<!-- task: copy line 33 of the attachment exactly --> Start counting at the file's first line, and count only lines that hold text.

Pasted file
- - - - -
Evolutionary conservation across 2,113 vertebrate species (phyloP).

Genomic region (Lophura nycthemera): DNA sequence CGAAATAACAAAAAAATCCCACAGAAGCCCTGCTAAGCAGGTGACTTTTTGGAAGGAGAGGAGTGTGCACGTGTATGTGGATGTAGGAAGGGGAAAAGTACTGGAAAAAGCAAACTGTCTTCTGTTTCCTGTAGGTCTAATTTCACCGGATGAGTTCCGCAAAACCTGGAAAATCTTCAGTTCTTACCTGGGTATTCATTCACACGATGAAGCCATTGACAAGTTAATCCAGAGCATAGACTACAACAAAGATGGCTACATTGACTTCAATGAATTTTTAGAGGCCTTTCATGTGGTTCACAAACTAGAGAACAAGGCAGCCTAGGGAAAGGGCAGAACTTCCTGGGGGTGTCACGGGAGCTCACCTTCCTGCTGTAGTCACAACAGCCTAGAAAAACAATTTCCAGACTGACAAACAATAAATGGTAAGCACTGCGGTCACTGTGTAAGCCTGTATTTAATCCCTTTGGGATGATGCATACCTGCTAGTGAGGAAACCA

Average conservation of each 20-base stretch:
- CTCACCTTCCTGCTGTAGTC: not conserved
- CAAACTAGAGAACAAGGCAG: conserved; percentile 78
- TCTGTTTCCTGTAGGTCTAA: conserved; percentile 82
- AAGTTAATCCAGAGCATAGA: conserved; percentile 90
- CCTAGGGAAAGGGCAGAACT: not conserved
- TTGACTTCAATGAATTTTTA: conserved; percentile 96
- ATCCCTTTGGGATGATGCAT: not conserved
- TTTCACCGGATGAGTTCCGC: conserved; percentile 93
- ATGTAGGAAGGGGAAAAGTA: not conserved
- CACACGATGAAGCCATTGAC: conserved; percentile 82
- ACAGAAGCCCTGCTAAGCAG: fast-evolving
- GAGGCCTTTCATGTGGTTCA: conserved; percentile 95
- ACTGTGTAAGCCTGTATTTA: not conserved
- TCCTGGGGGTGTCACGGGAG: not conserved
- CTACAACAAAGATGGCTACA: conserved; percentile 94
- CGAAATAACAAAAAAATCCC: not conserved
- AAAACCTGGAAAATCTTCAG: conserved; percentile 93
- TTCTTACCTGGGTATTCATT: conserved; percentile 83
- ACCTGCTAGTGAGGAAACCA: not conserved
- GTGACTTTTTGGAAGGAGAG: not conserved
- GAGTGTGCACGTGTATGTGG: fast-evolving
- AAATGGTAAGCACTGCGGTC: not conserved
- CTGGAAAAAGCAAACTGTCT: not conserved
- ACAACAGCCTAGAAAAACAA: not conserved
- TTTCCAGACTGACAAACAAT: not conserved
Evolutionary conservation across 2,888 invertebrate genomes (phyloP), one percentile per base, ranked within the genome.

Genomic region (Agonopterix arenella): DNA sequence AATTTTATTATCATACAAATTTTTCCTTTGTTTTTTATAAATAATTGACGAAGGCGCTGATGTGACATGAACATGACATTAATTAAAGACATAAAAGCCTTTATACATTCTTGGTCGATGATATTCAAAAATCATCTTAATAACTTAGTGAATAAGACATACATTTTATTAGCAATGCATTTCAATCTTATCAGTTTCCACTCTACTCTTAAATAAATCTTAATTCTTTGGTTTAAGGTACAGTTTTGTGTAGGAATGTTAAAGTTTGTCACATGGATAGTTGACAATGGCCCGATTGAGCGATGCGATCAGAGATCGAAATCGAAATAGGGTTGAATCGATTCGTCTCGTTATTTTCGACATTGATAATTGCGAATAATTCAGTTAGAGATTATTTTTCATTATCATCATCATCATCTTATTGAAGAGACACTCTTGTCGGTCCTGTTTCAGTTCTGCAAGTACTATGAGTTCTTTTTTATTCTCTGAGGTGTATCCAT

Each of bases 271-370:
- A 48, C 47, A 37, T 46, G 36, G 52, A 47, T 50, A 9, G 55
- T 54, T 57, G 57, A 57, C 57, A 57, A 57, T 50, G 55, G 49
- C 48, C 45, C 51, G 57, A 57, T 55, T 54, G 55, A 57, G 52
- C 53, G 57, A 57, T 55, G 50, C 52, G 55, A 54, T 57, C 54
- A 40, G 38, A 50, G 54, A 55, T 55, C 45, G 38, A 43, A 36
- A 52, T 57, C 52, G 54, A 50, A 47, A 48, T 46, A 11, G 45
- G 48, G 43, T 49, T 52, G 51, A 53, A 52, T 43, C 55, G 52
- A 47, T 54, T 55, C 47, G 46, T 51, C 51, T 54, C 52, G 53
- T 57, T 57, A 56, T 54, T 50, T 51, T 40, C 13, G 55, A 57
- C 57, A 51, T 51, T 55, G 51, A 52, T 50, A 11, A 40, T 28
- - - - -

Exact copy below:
- T 54, T 57, G 57, A 57, C 57, A 57, A 57, T 50, G 55, G 49